Actually this is my third teaching day of the year and already the holidays feel like a distant memory. This year my allotment is VCE Literature units 3/4, VCE English units 1/2 and a yr 9 leadership program … so as a special treat for my VCE students I started the year by reading them a picture story book.
As secondary teachers we often underestimate the value of picture story books in our classroom and yet they can spawn some interesting theories of interpretation and stimulate creative writing. ”Where the Wild Things Are” by Maurice Sendak is (apparently) a children’s classic and one of my two all time favourite PSBs.
In Lit we are revisiting critical theory and broadening our background knowledge in preparation for our first text study, the film “Persepolis”. I read WTWTA and then asked the students for their immediate response (reader-response) … like, dislike, why? We explored ideas around imagination, emotional state and reality (psychoanalysis) … parent – child relationships and power … the impact of social and cultural values then (1964 when it was written) and now (historicism) … and noticed patterns in words and images (structuralism).
Then I gave the students a couple of reviews and we began to develop the skills we will need for our first SAC (School Assessed Coursework) … identify the views of others, evaluate them against our own and use the text to justify the similarities and differences.
In English I have a class of 18 students, 16 of them are boys who would rather be on the footy field than in a theory class period 5 & 6 on a Friday. We are preparing to study our first text which is the film “Witness”. So, I read WTWTA and asked them for their response. Then we began to analyse the meaning in the pictures … colour … size … light/dark balance … position of characters. Friday afternoon didn’t seem like such a drag … even the two who didn’t like the story could tell me why in writing by the end of the session!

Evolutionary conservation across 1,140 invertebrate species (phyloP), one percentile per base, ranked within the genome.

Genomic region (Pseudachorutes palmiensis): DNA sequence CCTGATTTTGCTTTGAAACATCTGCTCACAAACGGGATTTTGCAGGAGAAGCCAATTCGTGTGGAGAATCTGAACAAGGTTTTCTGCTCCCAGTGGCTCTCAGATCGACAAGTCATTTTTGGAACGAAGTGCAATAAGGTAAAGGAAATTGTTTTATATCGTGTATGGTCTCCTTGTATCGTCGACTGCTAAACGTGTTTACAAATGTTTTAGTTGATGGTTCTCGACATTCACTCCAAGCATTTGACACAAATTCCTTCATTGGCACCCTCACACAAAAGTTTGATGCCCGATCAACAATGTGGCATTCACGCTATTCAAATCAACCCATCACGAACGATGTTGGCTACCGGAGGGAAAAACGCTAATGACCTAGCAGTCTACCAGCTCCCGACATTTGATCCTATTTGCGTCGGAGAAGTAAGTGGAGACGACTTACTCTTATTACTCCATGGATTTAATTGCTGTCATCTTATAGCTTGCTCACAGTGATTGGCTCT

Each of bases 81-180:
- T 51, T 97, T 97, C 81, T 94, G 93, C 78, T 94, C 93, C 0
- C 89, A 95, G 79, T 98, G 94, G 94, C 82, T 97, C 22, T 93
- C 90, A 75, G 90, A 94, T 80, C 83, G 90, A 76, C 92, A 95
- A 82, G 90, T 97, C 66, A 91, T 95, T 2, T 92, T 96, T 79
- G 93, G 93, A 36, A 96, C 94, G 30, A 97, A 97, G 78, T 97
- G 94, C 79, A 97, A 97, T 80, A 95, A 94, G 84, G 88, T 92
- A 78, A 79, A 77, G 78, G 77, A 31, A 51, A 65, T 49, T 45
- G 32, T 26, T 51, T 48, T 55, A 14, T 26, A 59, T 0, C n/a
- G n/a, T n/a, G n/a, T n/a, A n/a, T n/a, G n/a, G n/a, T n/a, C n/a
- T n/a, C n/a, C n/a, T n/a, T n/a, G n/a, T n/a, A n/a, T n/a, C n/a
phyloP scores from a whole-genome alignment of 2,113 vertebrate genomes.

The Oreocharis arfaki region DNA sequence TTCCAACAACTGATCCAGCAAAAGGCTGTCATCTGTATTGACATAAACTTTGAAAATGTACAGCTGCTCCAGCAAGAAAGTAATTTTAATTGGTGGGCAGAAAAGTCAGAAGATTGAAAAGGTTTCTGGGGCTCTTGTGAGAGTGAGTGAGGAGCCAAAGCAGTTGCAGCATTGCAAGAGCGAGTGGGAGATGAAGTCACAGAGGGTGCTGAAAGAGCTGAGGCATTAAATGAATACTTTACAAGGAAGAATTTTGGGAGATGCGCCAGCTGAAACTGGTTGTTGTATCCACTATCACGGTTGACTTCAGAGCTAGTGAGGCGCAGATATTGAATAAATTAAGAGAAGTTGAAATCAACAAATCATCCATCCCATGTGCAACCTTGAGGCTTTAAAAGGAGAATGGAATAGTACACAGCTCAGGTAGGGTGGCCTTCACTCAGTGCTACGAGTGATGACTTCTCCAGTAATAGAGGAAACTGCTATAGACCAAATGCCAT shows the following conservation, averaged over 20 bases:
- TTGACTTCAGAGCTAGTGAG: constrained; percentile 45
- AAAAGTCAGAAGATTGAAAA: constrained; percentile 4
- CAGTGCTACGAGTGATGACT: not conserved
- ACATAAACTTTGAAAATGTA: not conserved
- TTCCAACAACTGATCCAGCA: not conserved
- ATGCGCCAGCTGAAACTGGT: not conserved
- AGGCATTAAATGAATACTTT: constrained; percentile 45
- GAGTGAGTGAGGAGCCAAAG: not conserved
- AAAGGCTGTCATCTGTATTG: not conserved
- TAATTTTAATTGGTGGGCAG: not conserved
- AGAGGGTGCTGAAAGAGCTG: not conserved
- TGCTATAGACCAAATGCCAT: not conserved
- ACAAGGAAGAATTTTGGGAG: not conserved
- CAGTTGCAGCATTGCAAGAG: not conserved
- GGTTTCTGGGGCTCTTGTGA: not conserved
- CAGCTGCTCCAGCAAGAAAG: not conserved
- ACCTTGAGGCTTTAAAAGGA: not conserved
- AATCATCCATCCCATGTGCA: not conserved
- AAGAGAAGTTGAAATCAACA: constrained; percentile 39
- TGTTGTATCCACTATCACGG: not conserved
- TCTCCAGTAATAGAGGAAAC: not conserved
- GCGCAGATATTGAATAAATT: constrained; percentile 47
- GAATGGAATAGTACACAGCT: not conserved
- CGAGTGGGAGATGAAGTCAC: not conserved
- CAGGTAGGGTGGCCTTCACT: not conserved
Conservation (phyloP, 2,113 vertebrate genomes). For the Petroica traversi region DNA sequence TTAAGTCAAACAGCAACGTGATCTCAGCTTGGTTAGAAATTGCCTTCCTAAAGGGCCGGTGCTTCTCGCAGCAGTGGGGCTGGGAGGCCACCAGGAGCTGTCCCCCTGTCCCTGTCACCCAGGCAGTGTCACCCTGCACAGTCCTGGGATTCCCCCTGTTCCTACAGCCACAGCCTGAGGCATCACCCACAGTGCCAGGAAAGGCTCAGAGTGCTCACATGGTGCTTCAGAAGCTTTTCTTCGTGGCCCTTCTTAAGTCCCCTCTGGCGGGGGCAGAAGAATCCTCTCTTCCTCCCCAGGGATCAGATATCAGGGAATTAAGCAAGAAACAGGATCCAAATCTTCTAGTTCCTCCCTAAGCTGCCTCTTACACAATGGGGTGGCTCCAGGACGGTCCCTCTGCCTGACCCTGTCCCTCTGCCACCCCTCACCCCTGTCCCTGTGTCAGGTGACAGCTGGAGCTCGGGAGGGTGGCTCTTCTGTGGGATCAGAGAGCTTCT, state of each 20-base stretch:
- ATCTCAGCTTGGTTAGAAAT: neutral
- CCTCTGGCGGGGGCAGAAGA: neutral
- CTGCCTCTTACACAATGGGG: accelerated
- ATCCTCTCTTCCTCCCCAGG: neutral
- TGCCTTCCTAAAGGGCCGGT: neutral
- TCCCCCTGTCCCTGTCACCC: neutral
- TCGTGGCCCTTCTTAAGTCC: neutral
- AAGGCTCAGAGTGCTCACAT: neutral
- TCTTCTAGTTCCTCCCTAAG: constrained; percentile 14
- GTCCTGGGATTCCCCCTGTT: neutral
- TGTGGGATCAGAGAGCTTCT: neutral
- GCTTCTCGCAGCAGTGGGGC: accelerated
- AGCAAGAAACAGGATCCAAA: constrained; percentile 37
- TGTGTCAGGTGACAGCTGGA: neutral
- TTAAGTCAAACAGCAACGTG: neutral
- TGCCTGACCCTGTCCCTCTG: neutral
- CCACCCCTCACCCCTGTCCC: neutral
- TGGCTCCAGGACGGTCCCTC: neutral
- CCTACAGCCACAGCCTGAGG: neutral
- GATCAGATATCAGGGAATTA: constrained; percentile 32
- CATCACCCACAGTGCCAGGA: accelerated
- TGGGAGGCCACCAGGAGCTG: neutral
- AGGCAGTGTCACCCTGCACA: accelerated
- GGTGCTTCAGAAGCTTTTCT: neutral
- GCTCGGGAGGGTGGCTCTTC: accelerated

We had fun … we could read and re-read the text easily within our time frame … practice the skills we will need for our assessment tasks.
Oh, and the other book is “Dragon Quest” by Allan Baillie!
I haven’t blogged for a month, not because I haven’t had any interesting thoughts but because the last six weeks of the year just go by in such a blur! There is a stereotypical view that the year winds down in term four, especially in high schools as year 12s leave and begin exams in the first week of November, closely followed by year 11s and year 10s. I wish!!